Well there were two reasons I picked the reference above about languages –
one was: it is very interesting and illuminating,
the second was :it ends like this
‘Treating the mutual intelligibility question as an argument to be won has limited the focal point of our
vision so much as to ignore available evidence, no matter how superfluous some would
call it. In the end, this is an argument that can never have the certainty of other areas of
historical linguistics, and it seems as if researchers could benefit by treating historical
mutual intelligibility between Old English and Old Norse as it is: a subject of mere
With a few tweaks about what we are talking about I think it could apply very well to this and similar discussions about historical unknowns – we don’t know and modern ‘common sense’ ie the distilled cultural processes that affected us in our growth to adulthood, is unlikely to fill in for evidence and knowledge. No; human beings haven’t changed much in the last thousand years, but cultural norms and attitudes have changed dramatically in the last six decades of my awareness, so we can’t ‘guess’ with certainty about past likelihood of fashion v logic in things like shield choice.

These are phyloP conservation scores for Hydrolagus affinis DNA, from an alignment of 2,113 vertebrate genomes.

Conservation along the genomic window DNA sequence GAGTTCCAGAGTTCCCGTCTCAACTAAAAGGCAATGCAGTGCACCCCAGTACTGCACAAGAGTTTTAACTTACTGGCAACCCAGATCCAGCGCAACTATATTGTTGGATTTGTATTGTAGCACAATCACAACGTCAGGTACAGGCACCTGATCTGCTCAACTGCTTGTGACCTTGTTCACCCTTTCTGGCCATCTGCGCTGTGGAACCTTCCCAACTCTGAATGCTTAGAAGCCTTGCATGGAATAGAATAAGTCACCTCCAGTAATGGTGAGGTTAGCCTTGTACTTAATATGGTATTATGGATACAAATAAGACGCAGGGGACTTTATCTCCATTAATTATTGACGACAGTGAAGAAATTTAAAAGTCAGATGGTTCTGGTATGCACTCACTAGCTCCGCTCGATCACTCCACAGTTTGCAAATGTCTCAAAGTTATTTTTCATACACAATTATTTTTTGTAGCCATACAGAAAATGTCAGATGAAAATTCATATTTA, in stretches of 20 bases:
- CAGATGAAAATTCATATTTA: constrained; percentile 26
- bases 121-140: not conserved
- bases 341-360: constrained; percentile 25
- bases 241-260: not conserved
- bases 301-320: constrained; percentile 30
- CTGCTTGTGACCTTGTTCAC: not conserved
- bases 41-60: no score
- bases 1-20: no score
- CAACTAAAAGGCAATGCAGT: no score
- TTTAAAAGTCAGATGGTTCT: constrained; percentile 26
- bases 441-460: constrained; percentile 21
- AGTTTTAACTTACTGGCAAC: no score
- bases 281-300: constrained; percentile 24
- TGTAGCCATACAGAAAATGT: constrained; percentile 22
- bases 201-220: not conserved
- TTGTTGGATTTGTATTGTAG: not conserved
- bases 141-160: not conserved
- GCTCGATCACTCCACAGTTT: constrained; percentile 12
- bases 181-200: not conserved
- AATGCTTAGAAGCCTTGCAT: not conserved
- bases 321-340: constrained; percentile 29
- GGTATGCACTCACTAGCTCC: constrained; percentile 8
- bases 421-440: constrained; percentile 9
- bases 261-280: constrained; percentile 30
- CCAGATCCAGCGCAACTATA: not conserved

I think in most cases we have to accept that we just don’t know what differences there were between Huscarls – don’t forget there was a stream of ‘northeners’ from Kiev to Middle Wallop, going to Byzantium as mercenaries and that until 22 years before Hastings England had been part of a Northern Empire with a Danish King. Stamford Bridge was just another dynastic squabble between Norsemen.